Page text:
Let's Dance! Breaking Down the Benefits of Dance Lessons
Author: Emily Farnon Date Posted:23 May 2022
Don't listen to the haters. There are so many benefits to dance lessons and Emily Farnon gives you a real view into how kids and adults of all ages can benefit from them. And 5,6,7,8 Let's Dance!
Let’s Dance! Breaking Down The Benefits of Dance Lessons
It can be so hard to describe Dance. For some it’s both a sport and an art form. Others say it’s a universal language that can be spoken and understood anywhere, by everyone. It can even be a fun way to workout and express yourself. No matter how you define or describe it one thing is certain when it comes to Dance, the benefits are endless and last long after you’ve taken your final step on the dance floor. So put on your red shoes and dance the blues away as we breakdown the key physical, psychological and emotional benefits of taking dance lessons.
In its most basic form, Dance is exercise, and so the physical benefits are similar to that of any cardio activity. When you bust a move the brain releases endorphins, the “feel good” chemicals that can help with combating fatigue, anxiety and even sadness and depression. And that’s only the start of what Dance can do for your body! As you’re moving and grooving to the beat of a song you’ll notice you start to become out of breath, this means your heart rate is increasing, making your heart more efficient by sending out more blood to the rest of your body with every pump. Even your blood vessels after dancing for some time begin to relax, so for people with high blood pressure Dance is a great activity to help relax those blood vessels and improve blood pressure readings.
Last but certainly not least, when you’re dancing and moving your feet, you’re inspiring your leg muscles to work. You are training them to utilise more oxygen, as well as soak up more insulin and glucose, which helps to stabilise blood sugar levels over time. It has even been suggested by some medical studies that people who take up dancing later on in life are less likely to get osteoporosis, and that those who take up dancing frequently are 76% less likely to get dementia. That is one powerful stat!
If the physical benefits aren’t reason enough to get moving, consider this: Dancing has been scientifically proven to help maintain and even enhance your brain’s ability to think as you age. Researchers from the U.S National Institute of Aging have found the areas of the brain responsible for controlling memory and skills such as planning improve with exercise like Dance. When you learn a new combination or routine you are challenging your brain to look for patterns, recall movements and commit steps to muscle memory. The techniques used by your brain to help you retain these combinations can help you remember just about anything!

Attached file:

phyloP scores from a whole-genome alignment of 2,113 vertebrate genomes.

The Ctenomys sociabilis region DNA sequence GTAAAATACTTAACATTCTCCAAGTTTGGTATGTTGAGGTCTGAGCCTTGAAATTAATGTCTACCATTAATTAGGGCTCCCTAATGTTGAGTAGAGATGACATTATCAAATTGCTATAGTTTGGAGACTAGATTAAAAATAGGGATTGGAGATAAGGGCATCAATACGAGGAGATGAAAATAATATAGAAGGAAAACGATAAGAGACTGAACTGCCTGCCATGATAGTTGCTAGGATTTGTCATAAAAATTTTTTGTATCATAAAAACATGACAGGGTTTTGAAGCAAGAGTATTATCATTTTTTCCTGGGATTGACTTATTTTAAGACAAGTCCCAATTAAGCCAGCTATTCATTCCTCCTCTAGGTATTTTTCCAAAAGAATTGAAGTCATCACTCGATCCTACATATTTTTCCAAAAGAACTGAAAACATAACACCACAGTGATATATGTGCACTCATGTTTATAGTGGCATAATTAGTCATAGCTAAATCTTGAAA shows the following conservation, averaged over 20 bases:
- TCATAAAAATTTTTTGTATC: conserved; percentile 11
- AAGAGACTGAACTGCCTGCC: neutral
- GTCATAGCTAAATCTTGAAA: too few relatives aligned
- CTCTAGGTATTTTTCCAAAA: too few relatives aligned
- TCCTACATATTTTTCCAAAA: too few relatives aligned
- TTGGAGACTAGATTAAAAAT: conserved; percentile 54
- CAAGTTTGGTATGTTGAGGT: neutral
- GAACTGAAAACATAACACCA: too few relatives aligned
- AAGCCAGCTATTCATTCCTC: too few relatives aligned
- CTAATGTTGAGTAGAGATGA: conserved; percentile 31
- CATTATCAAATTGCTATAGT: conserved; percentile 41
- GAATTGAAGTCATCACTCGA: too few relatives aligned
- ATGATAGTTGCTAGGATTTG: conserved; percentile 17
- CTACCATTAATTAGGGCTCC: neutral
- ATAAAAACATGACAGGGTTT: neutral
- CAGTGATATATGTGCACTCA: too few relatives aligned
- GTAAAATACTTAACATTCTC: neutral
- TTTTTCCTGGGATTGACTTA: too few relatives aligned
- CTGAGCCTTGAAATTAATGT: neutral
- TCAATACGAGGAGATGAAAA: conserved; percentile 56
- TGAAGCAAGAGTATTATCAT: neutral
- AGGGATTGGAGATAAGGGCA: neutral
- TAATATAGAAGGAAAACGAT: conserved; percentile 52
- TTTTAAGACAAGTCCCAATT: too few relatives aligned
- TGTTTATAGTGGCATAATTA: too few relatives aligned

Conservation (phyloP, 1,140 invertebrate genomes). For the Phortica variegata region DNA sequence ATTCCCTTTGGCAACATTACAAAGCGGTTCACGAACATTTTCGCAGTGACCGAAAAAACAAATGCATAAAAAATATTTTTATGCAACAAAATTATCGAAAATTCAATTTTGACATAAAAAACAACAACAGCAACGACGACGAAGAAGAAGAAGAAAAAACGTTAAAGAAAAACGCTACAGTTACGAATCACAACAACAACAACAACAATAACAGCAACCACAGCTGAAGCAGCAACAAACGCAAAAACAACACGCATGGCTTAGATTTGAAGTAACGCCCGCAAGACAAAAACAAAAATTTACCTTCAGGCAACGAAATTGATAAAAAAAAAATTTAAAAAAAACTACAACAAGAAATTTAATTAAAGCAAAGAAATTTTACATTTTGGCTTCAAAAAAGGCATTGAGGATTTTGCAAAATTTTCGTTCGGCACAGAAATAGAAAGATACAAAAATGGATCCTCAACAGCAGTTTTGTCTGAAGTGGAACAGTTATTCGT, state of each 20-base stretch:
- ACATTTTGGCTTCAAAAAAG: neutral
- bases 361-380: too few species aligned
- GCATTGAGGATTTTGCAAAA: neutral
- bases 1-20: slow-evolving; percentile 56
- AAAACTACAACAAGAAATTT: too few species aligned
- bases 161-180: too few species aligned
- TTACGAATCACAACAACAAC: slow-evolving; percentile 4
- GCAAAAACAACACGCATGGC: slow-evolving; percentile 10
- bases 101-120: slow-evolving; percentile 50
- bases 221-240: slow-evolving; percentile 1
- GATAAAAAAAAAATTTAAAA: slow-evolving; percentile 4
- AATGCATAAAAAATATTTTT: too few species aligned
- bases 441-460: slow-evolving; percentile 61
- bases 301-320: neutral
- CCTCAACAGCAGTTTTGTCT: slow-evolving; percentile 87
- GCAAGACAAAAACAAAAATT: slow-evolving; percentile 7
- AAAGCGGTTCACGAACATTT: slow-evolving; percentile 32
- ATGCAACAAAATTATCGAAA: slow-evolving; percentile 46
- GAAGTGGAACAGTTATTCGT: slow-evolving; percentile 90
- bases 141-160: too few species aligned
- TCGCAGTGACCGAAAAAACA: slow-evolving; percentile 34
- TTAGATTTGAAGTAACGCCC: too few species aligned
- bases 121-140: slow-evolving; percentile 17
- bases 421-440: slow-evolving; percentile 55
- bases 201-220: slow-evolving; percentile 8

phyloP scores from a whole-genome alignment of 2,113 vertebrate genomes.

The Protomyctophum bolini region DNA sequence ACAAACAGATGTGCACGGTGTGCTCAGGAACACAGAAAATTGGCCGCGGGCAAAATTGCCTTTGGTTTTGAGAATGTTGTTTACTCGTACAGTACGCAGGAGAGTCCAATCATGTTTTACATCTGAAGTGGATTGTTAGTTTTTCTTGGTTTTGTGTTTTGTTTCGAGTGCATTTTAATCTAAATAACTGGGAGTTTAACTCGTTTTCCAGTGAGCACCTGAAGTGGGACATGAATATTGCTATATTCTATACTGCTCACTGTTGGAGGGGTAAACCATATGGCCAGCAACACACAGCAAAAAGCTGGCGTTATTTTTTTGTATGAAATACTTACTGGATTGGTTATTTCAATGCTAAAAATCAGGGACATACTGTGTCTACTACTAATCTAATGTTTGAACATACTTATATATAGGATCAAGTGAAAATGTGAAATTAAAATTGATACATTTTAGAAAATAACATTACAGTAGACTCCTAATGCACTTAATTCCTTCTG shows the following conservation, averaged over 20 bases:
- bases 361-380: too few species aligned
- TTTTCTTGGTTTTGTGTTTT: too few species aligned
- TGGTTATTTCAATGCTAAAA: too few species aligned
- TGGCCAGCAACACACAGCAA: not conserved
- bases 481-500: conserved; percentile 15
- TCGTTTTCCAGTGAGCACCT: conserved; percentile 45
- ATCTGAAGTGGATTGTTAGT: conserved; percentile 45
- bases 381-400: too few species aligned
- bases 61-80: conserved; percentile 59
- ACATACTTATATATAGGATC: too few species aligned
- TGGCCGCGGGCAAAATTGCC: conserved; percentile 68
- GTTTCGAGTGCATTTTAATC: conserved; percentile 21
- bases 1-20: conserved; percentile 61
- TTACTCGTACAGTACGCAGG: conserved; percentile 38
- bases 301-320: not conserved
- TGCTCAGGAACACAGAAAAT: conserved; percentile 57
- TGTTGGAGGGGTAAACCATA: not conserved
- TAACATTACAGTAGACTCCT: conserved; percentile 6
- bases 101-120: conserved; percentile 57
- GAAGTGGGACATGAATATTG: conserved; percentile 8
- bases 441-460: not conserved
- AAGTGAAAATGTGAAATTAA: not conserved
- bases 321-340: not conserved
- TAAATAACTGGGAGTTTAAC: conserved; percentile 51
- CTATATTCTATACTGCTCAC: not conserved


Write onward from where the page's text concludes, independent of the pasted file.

Beyond memory, one of the most important skills Dance builds is discipline. The mental control and focus required when executing each step in a performance or routine is huge. If you aren’t present for even 1 count of 8 (Dancer’s you’ll know this, “5, 6, 7, 8”) you could find you’ve missed an entire combination. By showing discipline in class you will find not only are you able to pick up routines more easily, but that your mental stamina improves in all aspects of your life.
Learning to fail gracefully is probably the most mentally taxing part of Dance. However, what it builds in all dancers is resilience and a confidence that allows you to put yourself out there. Whether you’re a seasoned professional or just starting out, you will find yourself receiving and applying corrections from teachers in order to improve. Being able to receive this feedback in a positive manner will serve you both on and off the dance floor.
For those who describe Dance as an art form, the most important take away is self-expression. Dance gives music physical form. It requires equal parts creativity and emotion to bring a routine to life. Styles such as contemporary, jazz and hip hop offer dancers an outlet to release their inhibitions and explore new movements. The creativity and poise developed through Dance can also lead to improved communication, better mental health and stronger public speaking abilities.
But by far the most enduring benefit of Dance lessons is the friendships formed in the studio. Whether you meet at the barre in class, carpool to lessons, teach each other new steps in the foyer or support one another at eisteddfods, Dance connects you with like-minded friends and the studio gives you the perfect space to bond. You’ll often hear Dance teachers refer to their students and parents as family and this could not be truer, the friendships you make in the studio can last a lifetime.
So what are you waiting for? Enrol your child, grab a friend, or fly solo to your first beginner’s class, and Dance in the latest dancewear from Flair: